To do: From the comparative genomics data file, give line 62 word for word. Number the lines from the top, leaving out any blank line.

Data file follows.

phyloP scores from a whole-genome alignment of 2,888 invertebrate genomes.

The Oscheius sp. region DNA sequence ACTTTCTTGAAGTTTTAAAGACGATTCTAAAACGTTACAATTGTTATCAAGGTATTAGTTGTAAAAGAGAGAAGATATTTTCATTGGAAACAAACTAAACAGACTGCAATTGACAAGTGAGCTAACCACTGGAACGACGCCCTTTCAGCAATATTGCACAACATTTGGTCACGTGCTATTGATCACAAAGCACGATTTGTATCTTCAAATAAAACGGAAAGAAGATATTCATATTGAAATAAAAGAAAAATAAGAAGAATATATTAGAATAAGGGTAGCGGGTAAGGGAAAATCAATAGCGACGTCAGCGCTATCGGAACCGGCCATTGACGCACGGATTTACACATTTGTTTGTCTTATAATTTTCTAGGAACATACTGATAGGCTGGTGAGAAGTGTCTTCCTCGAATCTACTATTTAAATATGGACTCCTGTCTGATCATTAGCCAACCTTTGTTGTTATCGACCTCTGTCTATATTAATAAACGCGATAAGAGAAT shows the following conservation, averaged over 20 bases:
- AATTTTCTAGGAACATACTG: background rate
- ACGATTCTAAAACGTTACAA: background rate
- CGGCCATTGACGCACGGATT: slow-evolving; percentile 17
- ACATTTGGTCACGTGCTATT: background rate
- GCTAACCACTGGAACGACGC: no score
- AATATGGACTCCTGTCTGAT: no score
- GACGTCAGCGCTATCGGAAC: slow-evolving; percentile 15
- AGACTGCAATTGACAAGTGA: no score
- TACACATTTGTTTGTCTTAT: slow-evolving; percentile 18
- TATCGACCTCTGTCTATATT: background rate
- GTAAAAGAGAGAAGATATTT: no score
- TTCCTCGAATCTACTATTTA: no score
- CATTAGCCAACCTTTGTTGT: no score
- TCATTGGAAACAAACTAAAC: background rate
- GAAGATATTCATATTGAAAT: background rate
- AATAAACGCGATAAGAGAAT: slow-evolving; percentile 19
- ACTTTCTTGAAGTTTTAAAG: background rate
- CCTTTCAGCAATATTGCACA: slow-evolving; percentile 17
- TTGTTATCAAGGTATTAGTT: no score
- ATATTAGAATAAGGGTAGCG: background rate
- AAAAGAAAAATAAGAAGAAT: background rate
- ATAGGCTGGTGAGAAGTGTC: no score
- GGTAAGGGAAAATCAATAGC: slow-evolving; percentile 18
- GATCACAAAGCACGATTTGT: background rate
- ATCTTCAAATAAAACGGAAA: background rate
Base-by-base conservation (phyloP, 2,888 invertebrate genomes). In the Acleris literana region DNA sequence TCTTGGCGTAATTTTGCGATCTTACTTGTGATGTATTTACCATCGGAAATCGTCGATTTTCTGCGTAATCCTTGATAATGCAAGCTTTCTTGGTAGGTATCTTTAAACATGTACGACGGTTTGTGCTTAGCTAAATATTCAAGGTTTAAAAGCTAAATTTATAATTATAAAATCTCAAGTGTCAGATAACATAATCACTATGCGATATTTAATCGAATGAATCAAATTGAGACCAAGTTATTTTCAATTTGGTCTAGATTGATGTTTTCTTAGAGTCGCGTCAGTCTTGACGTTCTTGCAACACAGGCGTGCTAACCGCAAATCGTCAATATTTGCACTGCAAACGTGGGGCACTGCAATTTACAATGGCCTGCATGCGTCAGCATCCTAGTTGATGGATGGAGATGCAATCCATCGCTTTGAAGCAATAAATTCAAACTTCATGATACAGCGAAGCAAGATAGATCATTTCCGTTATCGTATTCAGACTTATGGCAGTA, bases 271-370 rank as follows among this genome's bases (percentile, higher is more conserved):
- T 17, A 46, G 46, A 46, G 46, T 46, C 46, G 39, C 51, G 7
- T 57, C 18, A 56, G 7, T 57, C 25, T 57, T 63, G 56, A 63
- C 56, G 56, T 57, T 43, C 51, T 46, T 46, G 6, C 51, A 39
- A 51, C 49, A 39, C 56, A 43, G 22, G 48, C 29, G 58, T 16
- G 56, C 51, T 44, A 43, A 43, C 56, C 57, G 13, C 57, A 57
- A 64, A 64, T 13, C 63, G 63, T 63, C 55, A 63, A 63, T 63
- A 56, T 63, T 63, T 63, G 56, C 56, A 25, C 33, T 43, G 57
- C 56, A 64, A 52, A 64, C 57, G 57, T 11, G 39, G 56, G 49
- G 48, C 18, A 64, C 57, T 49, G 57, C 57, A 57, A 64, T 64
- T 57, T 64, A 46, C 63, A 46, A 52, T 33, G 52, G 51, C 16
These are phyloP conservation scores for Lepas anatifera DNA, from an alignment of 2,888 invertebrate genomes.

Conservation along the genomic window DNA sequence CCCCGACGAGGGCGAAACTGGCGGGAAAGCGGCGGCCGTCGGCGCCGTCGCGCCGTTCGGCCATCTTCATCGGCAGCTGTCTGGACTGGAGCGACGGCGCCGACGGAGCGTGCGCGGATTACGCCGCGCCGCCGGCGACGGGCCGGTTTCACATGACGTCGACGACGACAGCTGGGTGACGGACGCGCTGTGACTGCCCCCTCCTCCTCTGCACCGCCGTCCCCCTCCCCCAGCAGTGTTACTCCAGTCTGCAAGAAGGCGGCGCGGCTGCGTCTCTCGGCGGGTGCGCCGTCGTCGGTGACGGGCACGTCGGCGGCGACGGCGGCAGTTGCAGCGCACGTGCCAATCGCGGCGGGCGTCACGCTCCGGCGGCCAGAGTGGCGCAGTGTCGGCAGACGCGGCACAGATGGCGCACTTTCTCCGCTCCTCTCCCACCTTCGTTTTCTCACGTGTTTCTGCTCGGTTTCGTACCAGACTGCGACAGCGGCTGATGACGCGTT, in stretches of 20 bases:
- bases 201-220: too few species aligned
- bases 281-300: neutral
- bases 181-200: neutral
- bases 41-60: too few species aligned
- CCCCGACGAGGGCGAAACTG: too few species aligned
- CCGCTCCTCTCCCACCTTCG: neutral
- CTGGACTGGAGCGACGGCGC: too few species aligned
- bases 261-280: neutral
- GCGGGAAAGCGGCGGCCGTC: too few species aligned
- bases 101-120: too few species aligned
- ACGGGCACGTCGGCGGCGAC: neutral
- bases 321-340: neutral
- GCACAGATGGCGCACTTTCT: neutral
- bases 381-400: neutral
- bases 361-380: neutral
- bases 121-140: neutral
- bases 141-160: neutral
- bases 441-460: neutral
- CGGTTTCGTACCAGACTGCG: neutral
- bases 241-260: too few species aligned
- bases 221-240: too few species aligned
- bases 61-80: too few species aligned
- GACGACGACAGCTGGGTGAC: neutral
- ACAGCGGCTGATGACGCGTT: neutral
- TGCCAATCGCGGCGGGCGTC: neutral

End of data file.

- bases 61-80: too few species aligned